Watch this entire Truly CA episode: This Dust of Words by filmmaker Bill Rose. (Running Time: 59:14)
Even at a very young age, Elizabeth Wiltsee was different from everyone else. Behind her wide eyes and gap-toothed smile lay a prodigious intelligence. With an IQ of 200, she taught herself to read by age four and was reading classical Greek by the time she was ten. She grew up in Manila, then Geneva, and graduated with the first National Merit Scholarship from the Milton Academy, outside of Boston. At Stanford University, English professor John Felstiner found in Wiltsee the soul of a poet, possessing " an utterly uncommon voice and sensibility."
Two decades later, parishioners in a small farming community on the central California coast would find her sleeping in the doorway of their church, apparently mute, adverse to all offers of help. Despite her deepening mental illness and erratic behavior, she soon became part of their town. She would shyly attend Mass and spend her afternoons in the public library, poring over classics to perfect her own translations of ancient Chinese and Greek poetry.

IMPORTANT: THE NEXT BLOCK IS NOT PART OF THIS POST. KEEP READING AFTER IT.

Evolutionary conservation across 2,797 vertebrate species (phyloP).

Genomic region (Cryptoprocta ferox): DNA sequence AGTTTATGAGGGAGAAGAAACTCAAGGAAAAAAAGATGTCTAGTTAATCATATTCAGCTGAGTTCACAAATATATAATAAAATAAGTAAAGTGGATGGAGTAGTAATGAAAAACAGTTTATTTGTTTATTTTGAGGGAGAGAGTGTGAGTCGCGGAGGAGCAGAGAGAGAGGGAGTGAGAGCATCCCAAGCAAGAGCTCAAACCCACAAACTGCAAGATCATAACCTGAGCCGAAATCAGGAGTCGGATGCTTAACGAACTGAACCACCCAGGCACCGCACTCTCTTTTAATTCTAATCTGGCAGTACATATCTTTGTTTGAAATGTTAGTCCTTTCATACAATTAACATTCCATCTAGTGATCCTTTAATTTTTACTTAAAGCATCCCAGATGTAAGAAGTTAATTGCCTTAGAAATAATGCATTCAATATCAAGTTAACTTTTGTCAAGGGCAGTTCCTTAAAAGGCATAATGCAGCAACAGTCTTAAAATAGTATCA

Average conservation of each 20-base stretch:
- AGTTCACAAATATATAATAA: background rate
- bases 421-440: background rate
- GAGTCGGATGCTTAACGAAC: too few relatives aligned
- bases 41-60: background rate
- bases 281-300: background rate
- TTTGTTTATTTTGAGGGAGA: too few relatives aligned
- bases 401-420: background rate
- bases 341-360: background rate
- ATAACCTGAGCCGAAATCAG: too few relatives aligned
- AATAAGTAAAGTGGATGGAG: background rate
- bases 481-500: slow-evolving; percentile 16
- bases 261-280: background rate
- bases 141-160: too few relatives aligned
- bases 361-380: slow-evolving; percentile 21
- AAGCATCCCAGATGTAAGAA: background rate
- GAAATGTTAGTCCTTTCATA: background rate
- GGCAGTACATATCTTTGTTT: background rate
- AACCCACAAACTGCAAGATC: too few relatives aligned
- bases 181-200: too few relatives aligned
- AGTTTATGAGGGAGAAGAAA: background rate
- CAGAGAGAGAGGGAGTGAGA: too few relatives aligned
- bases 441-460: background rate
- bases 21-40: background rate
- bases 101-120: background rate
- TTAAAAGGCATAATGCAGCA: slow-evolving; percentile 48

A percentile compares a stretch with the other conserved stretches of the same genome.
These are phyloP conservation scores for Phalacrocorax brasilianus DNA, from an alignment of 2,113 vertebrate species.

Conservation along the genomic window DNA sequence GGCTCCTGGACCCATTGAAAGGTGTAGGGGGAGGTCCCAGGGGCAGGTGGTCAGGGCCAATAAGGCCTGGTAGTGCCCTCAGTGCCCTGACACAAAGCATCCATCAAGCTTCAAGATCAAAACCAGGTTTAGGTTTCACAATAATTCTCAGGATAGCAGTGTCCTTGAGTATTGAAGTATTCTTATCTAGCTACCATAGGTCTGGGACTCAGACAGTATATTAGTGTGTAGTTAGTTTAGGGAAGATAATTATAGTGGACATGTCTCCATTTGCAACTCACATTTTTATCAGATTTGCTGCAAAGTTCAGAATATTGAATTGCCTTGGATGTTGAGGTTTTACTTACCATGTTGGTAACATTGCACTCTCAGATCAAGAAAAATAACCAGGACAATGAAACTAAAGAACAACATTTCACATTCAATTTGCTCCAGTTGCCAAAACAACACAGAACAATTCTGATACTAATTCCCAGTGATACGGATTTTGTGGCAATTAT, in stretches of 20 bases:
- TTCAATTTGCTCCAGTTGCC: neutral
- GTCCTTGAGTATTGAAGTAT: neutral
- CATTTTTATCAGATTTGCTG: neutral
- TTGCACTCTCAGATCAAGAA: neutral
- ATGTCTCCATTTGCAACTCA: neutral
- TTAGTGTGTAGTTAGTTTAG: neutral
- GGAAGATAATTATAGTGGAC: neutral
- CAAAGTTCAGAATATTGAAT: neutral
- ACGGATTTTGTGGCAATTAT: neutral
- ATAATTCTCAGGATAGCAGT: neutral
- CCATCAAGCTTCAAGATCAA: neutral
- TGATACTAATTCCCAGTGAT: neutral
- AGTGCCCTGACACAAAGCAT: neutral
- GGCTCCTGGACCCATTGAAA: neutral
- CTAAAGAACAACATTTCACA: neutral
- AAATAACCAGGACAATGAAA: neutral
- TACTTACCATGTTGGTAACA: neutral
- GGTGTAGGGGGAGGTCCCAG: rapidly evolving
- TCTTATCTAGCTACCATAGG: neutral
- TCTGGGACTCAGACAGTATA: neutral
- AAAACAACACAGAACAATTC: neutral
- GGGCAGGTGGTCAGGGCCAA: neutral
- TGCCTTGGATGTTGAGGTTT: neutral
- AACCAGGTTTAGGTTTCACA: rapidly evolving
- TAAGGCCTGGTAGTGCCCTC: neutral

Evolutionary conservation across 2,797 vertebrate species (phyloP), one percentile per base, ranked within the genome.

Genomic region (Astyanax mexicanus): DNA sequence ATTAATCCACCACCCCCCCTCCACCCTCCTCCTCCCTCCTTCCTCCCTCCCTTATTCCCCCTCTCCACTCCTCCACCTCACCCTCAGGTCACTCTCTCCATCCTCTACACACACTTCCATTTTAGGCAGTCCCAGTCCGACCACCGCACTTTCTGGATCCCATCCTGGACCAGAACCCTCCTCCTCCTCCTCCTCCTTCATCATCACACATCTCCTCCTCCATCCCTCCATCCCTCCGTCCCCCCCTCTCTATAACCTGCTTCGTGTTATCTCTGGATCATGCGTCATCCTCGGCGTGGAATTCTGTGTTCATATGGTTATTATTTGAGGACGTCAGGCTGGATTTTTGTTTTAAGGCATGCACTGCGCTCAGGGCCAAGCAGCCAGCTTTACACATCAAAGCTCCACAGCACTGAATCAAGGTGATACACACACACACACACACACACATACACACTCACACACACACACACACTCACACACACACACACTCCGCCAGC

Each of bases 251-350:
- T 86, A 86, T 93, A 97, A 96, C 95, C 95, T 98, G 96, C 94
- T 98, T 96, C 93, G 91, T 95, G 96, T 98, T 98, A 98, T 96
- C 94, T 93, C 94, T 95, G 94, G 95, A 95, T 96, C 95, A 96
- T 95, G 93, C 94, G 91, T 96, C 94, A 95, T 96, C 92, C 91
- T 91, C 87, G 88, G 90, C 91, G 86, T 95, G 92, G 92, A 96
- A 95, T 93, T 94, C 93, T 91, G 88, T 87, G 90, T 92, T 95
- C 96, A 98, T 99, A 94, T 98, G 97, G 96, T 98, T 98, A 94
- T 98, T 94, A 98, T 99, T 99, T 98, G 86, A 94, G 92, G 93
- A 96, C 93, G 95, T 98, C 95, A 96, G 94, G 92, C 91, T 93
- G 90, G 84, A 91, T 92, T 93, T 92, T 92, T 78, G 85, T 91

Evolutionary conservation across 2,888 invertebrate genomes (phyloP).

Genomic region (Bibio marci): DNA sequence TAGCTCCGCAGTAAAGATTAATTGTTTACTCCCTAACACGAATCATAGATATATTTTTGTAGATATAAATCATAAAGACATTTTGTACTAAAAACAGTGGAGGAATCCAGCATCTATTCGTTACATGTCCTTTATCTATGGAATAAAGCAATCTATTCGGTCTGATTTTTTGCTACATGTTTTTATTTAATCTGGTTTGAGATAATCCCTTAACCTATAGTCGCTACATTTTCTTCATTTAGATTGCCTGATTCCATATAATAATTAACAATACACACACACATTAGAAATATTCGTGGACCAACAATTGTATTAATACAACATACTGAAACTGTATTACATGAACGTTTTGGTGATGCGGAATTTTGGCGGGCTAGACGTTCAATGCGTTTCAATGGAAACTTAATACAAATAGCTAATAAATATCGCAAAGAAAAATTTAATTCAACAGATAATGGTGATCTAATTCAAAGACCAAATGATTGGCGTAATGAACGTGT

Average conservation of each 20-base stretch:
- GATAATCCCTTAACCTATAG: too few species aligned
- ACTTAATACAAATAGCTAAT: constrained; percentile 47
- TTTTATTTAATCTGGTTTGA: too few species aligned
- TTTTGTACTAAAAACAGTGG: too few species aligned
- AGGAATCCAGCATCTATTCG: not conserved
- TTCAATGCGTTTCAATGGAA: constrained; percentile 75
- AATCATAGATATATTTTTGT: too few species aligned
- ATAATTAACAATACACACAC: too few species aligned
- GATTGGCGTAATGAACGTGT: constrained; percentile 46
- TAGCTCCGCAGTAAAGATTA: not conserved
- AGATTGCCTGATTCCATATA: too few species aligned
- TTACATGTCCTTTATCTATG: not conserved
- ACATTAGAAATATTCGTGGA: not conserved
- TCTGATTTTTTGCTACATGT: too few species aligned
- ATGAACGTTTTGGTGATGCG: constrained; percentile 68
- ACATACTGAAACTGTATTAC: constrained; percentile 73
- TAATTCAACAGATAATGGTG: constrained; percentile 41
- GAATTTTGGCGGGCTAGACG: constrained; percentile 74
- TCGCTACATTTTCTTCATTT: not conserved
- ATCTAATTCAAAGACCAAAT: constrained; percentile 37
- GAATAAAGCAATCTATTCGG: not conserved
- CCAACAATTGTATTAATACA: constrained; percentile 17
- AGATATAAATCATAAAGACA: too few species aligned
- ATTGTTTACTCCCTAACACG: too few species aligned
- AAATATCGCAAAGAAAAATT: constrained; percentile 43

Then she disappeared -- last seen headed east over the coastal mountain range, traveling by foot. Seven months later her body was discovered in a remote wilderness area some sixty miles away. Before she had left town she had calmly told another homeless woman, "I'm going home."
Much like Wiltsee's conviction that words fail to capture the essence of existence, so too are they inadequate at understanding the mystery of her life. This Dust of Words, whose title is taken from Wiltsee's Stanford honors' thesis, is both a meditation on that mystery and the story of uncommon kindness and compassion; an elegy for a life lived differently -- brilliant, tragic and haunting, right to the very end.